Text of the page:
Home | Preparing for the New School Year in the COVID19 Era

                                    04 May 2020

MEMO TO:      AdZU COMMUNITY
SUBJECT:        PREPARING FOR THE NEW SCHOOL YEAR IN THE COVID19 ERA

Greetings of hope! In this unprecedented global crisis of the pandemic, I wish you everything that gives hope, courage, comfort, and strength in whatever situation you find yourselves in. Our lives have been tremendously disrupted, and our capacity for resilience is being tested. After more than a month of community quarantine, I would like to update you on important matters in our University life and mission through the following seven points:

1. We are projecting to begin the school year in August 2020.

Both the Department of Education (DepEd) and Commission on Higher Education (CHEd) have set August as the most feasible start of school year 2020-2021. This is based mainly on the following critical factors: 1) the emergency health situation, which hopefully will indicate a decreasing and “flattening” trend of COVID19 cases; 2) the need for enough time to prepare for a different mode of learning, teaching, and overall school operation; and, 3) the need to continue our mission of educating our students.

2. We continue adjusting to the new context with resilience and faith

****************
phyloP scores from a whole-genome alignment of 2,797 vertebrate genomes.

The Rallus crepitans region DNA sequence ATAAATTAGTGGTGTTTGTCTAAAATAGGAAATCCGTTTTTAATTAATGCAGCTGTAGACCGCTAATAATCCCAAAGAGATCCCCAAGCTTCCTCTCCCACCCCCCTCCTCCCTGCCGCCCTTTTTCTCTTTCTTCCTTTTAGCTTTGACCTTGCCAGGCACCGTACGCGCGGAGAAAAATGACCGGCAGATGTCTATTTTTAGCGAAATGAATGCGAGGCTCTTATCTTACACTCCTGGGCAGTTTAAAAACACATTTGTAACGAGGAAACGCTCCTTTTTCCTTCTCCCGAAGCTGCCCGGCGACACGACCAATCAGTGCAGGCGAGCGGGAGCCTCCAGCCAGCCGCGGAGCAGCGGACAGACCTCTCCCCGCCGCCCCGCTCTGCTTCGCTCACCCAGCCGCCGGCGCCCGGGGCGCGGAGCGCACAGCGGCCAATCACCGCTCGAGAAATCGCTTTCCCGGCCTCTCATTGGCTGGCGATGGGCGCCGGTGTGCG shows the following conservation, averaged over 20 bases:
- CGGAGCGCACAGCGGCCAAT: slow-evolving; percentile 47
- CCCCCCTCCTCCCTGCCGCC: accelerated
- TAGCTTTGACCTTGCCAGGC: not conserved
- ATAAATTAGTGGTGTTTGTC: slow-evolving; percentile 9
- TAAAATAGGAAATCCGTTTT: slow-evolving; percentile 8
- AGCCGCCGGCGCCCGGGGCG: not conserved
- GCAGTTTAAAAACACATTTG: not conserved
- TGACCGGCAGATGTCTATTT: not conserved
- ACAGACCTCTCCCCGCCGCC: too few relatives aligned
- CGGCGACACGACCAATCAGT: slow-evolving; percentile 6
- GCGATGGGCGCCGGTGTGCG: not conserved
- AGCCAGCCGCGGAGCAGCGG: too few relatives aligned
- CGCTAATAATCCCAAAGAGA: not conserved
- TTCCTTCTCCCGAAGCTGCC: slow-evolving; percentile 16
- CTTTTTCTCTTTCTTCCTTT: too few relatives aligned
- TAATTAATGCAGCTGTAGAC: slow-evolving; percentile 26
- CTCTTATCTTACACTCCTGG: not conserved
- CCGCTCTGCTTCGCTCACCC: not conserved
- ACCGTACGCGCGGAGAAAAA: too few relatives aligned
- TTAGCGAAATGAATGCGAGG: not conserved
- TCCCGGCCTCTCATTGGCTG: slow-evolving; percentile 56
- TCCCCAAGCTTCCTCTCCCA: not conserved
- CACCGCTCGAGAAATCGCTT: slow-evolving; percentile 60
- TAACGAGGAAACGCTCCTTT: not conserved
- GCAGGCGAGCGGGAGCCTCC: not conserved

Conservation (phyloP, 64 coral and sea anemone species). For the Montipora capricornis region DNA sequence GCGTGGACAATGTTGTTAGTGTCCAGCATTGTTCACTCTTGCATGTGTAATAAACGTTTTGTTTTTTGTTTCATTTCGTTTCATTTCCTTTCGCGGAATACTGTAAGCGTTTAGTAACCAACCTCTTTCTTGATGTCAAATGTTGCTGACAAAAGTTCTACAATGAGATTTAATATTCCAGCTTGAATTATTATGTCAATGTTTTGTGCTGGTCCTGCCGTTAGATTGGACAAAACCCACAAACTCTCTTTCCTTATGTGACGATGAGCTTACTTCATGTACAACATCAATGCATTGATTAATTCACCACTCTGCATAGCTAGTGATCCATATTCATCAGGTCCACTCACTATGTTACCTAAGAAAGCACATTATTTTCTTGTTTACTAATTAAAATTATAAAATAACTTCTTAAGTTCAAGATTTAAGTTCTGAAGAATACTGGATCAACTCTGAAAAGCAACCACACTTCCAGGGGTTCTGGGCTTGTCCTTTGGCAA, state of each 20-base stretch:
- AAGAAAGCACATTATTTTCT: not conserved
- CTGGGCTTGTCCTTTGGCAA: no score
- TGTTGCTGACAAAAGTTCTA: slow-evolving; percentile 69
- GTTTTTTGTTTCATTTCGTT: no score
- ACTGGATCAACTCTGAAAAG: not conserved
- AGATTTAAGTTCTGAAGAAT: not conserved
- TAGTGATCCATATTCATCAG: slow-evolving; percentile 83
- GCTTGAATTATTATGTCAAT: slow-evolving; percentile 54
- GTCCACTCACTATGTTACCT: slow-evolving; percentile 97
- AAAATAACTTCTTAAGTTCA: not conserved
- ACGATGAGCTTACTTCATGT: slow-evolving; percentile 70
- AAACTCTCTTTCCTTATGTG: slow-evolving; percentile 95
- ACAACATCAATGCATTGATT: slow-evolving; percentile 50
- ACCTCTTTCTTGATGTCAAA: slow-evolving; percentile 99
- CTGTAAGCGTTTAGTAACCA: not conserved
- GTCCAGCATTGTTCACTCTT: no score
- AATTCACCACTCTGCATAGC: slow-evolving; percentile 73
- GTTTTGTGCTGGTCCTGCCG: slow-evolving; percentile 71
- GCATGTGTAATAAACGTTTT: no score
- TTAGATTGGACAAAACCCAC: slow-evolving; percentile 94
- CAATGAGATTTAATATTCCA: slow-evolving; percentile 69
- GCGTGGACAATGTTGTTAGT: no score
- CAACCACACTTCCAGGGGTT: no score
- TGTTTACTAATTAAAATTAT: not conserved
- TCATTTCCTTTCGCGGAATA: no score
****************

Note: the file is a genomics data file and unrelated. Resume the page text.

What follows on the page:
We all have coped with over a month of Enhanced Community Quarantine (ECQ) or lockdown, and we continue adjusting our lives to the difficult demands of living in this era of the COVID19 pandemic. We share feelings of anxiety, fear, loss, depression, insecurity, and desolation over this situation. We worry about what the future will be, and when the crisis will end. This situation of uncertainty challenges our capacity for resilience, courage, and faith, and it will continue to do so for some time. Many of us have grown during this period, in terms of prayer, reflection, togetherness with family, solidarity with community, and service, especially to those in need.

3. We wait patiently for solutions as we trust and support our health authorities and government leaders 

As we anticipate and pray for the discovery of a COVID19 vaccine and its treatment, our lives will have to adjust to the “new normal.” This means following protocols of government and health authorities on physical distancing in all aspects of our lives, to stop the spread of the disease, to protect our vulnerable populations, and to protect our health care systems from being overwhelmed by increasing number of patients. This demands obeying quarantine protocols. It also calls us to give our support to front-liners in this battle: in the hospitals, barangays, checkpoints, markets, groceries, banks, and other service institutions. This also means supporting government in its continuing drive to attend to the poor in this crisis through food distribution and social amelioration programs.

In Zamboanga City, our ECQ status has been extended, and its easing toward General Community Quarantine (GCQ) will essentially depend on trends in COVID19 cases (currently increasing rapidly in the city), which are determined by test results, that, for now, still come from laboratories in Manila and Davao. We wait for the approval and operation of our own testing laboratories in Zamboanga. We need to see a “flattening of the curve,” or significant stabilization of numbers, even as we are also concerned with the urgent resumption of economic and social activity, which will benefit everyone especially the poor.

4. We will design new ways of learning and teaching in this situation of the “new normal”